Tokyo/Singapore: Asian stocks rose, with the regional benchmark index on course for its biggest gain in almost five months, as China’s trade data beat estimates and investors speculated a bailout for Spain’s banks will help ease Europe’s debt crisis.
China Cosco Holdings jumped 11 per cent in Hong Kong as China’s rising imports and exports boosted prospects for shipping lines. Canon, a camera maker that gets about 31 per cent of sales from Europe, rose 3.5 per cent in Tokyo. Sumco Corp. surged 14 per cent after the maker of silicon wafers for semiconductors posted operating profit that beat estimates. Gauges of volatility fell across the region.
“The bailout will keep companies that borrow from Spanish banks from going down all together,” said Kiyoshi Ishigane, a Tokyo-based senior strategist at Mitsubishi UFJ Asset Management Company, which oversees the equivalent of $70 billion. “In China, overseas demand is stronger than expected.”
The MSCI Asia Pacific Index climbed 1.9 per cent to 113.59 at 5:45 p.m. in Tokyo, heading for its biggest advance since January 17. More than six stocks rose for each that fell in the measure. The gauge rose for the first time in six weeks last week as policy makers in the US, Europe and China signalled they would take steps to stimulate growth.
Japan’s Nikkei 225 Stock Average increased 2 per cent and South Korea’s Kospi Index rose 1.7 per cent. The Nikkei Volatility Index retreated 8.2 per cent, while the Kospi 200 Volatility Index sank 4.6 per cent. Australian markets were closed for a holiday.
China’s Shanghai Composite Index added 1.1 per cent as the nation’s consumer prices increased the least in two years in May and industrial output and retail sales trailed estimates, adding pressure for more stimulus after the first interest-rate cut in three years. Hong Kong’s Hang Seng Index jumped 2.4 per cent, with the HSI Volatility Index sliding 8.9 per cent, the most since March 27.
“Growth in China has slowed from last quarter but I think policy makers will ensure that more fiscal and monetary measures will be available in order to lift the economy back up again,” said Khiem Do, Hong Kong-based head of Asian multi-asset strategy at Baring Asset Management Asia Limited, which oversees about $10 billion.
Chinese lenders and developers rose. Agricultural Bank of China, the world’s third-largest lender, gained 2.3 per cent to HK$3.11. China Overseas Land & Investment, the biggest mainland developer listed in Hong Kong, climbed 2.9 per cent to HK$16.92.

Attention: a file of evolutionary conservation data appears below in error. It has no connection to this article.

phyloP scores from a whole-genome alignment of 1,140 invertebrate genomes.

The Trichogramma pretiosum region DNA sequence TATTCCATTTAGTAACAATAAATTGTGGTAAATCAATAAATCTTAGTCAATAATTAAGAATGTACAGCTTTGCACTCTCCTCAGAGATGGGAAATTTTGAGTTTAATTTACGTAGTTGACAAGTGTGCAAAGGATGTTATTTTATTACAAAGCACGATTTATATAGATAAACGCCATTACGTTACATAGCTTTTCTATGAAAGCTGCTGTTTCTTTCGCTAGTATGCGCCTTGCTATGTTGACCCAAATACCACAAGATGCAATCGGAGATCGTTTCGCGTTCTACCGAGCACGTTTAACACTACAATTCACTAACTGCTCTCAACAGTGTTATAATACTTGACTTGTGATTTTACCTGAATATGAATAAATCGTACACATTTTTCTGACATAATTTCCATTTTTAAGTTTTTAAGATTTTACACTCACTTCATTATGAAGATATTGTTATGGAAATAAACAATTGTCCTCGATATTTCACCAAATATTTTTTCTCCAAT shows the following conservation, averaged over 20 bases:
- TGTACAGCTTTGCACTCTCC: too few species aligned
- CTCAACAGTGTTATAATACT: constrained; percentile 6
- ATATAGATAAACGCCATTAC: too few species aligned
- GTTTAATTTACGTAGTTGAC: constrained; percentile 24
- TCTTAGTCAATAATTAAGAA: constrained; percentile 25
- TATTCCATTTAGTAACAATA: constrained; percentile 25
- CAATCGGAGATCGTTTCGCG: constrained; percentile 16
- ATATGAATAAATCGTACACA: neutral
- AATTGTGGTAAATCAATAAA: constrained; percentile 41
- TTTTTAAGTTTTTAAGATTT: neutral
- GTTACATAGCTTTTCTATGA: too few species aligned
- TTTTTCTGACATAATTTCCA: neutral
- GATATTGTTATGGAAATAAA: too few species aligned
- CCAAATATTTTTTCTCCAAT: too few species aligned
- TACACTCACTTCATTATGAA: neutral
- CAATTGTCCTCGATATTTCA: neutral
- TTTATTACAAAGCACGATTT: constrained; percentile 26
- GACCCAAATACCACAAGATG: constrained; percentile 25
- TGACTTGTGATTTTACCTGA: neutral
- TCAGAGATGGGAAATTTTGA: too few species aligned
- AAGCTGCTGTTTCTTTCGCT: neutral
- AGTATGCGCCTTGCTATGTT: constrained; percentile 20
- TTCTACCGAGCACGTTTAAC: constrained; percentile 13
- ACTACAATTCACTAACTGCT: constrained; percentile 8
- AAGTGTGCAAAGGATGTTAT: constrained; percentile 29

The nation’s shipping companies gained as a separate government report showed China’s exports climbed 15.3 per cent in May to a record, exceeding all 29 estimates in a Bloomberg News survey. Imports rose 12.7 per cent compared with expectations for a 5.5 per cent gain.
China Cosco, the world’s largest operator of dry-bulk ships, climbed 11 per cent to HK$3.84. China Shipping Container Lines Co., the country’s second-largest carrier of sea-cargo boxes, jumped 11 per cent to HK$1.93.
Futures on the Standard & Poor’s 500 Index advanced 0.9 per cent today. The gauge added 0.8 per cent on June 8 on optimism that weekend discussions among European finance officials would result in a bailout for Spain.
Companies linked to Europe gained after Spain requested as much as 100 billion euros ($125 billion) of bailout funds after weeks of escalating concern that bad loans at the nation’s banks might overwhelm public finances.
“Without a bailout, Spain would have had a serious liquidity issue,” said Baring Asset’s Do. “In the short term, it’s relief for Spain and for Europe but it’s not the end solution.”
Canon rose 3.5 per cent to 3,240 yen in Tokyo. Esprit Holdings Limited, a clothier that counts Europe as its biggest market, increased 6.7 per cent to HK$13.46 in Hong Kong. Hutchison Whampoa, which operates ports in Spain and Germany, added 3.1 per cent to HK$64.45.
The MSCI Asia Pacific Index dropped 2.1 per cent this year through June 8, compared with a 5.4 per cent advance by the S&P 500 and a 1.1 per cent drop by the Stoxx Europe 600 Index. Stocks in the Asian benchmark are valued at 1.2 times book value, compared with 2.1 times for the S&P 500 and 1.3 times for the Stoxx 600, according to Bloomberg data. A number below one means companies can be bought for less than value of their assets.
Sharp Corp., Japan’s biggest maker of liquid-crystal displays, advanced 8.2 per cent to 424 yen after saying Foxconn Technology Group’s flagship Hon Hai Precision Industry Co. will start buying from its TV panel unit three months earlier than planned. Foxconn is investing in the loss-making operation, which will be taken off Sharp’s balance sheet next month.
Sumco gained 14 per cent to 790 yen. It reported operating profit of 2.9 billion yen ($36 million) for the three months through April 30, beating analysts’ estimates of 1 billion yen.
Olam International jumped 8.3 per cent to S$1.76 in Singapore, heading for its biggest advance since October 27, after the commodity supplier announced a buyback of as much as 10 per cent of its outstanding shares.